The impact of this research will be varied and occur at different time scales. In the immediate future we anticipate a measurable output of new results and publications and a concomitant rise in activity in the topics addressed here. The effect of the research on dynamic epistemic logic and security will be directly linked to methods for producing highly assured software. Ultimately, guaranteeing the security of communication protocols is vital for the functioning of internet-based transactions. Of course, if we were to discover a flaw in any widely used protocol for privacy, anonymity or access control the impact would be immediate and dramatic. Finding such flaws is partly serendipity, which is not to deny the insight of people who have found such flaws; the point is that one cannot promise to reveal such major flaws. What this research can accomplish is to provide the framework to systematically check such protocols. It is a huge task of course and this project is not by itself going to solve it; it is, however, aimed at addressing a crucial piece of the task. The advanced educational impact of the visitor's presence in the U.K. will be immediate. He brings special expertise on the combination of logic and probability that is hard to duplicate. His presence in Oxford, the lectures that he will give there and the seminars that he will give throughout the U.K. will be a very tangible short-term effect of this project. The specific areas where he will be able to contribute will be quantum information theory to the Quantum Computation group at Oxford and the research groups at Edinburgh, Glasgow, Nottingham, York, Warwick and other places. His expertise in probabilistic reasoning will have impact on the probabilistic verification group headed by Prof. Kwaitkowska and other groups interested in probabilistic reasoning. The knowledge base of the U.K. research community will be immediately enhanced and there will be a significant contribution to the skills imparted to post-graduate students far out of proportion to the funding requested. The long range impact of probabilistic reasoning in general is potentially enormous. As embedded real-time systems become ubiquitous it will be necessary to approximate them with discrete models and automatically verify them. At this stage it will be absolutely crucial to be able to do this in a modular fashion, it will be crucial to model continuous systems and it will be crucial to reason probabilistically: these are precisely the features that distinguish of the visitor's research programme in probabilistic reasoning. Similarly, reasoning about quantum protocols is rapidly becoming vital. While communication based on quantum resources is still experimental, the experiments are showing that they are on the verge of becoming feasible. As we start to use quantum resources in protocols for secure communication we will need to understand the fundamental laws. At present, the community does not even have a clear notion of what knowledge means in a quantum setting. The impact of this part of the research will be significant for theory today and practice in the near future.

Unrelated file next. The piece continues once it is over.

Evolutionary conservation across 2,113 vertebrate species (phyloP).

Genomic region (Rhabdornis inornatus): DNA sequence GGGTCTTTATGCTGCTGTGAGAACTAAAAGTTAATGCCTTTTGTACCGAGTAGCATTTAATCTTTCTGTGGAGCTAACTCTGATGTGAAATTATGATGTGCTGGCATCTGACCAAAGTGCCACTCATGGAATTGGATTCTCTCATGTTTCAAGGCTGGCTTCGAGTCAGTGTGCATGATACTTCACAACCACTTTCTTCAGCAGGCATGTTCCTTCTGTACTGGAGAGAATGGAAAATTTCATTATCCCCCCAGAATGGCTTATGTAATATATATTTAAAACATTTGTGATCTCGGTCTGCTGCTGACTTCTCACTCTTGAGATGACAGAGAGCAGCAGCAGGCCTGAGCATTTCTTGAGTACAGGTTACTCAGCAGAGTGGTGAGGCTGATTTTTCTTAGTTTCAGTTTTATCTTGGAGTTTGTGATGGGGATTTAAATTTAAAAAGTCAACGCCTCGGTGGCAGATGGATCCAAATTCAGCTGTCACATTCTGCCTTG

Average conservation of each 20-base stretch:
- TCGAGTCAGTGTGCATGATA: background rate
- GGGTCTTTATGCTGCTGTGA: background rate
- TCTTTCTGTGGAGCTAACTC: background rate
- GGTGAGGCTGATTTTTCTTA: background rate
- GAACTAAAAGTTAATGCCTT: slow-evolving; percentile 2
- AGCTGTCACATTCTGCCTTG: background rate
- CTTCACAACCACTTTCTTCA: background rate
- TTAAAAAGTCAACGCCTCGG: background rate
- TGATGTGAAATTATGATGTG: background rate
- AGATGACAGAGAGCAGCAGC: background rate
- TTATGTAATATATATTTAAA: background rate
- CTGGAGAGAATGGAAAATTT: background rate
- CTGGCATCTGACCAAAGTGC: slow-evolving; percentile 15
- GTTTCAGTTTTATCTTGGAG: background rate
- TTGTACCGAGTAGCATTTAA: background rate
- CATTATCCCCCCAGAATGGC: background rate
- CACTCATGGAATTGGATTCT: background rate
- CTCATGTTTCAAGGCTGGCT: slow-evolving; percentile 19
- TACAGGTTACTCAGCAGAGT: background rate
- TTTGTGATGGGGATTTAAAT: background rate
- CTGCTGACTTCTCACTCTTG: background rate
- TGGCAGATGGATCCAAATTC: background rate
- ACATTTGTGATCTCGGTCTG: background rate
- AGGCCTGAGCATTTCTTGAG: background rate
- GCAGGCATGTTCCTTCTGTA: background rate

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Abramsky S (2015) Contextuality, Cohomology and Paradox in 24th EACSL Annual Conference on Computer Science Logic, CSL 2015, September 7-10, 2015, Berlin, Germany

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Brádler K (2012) Quantum Communication in Rindler Spacetime in Communications in Mathematical Physics

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Chatzikokolakis K (2012) Epistemic Strategies and Games on Concurrent Processes in ACM Transactions on Computational Logic

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Ferns N (2011) Bisimulation Metrics for Continuous Markov Decision Processes in SIAM Journal on Computing

Description This visit by a senior academic led to successful collaboration and fruitful developments in the semantics of probabilistic and quantum computation and information flow.
Exploitation Route there is ongoing collaboration, and a forthcoming program at the Simons Institute in Berkeley.
Sectors Digital/Communication/Information Technologies (including Software)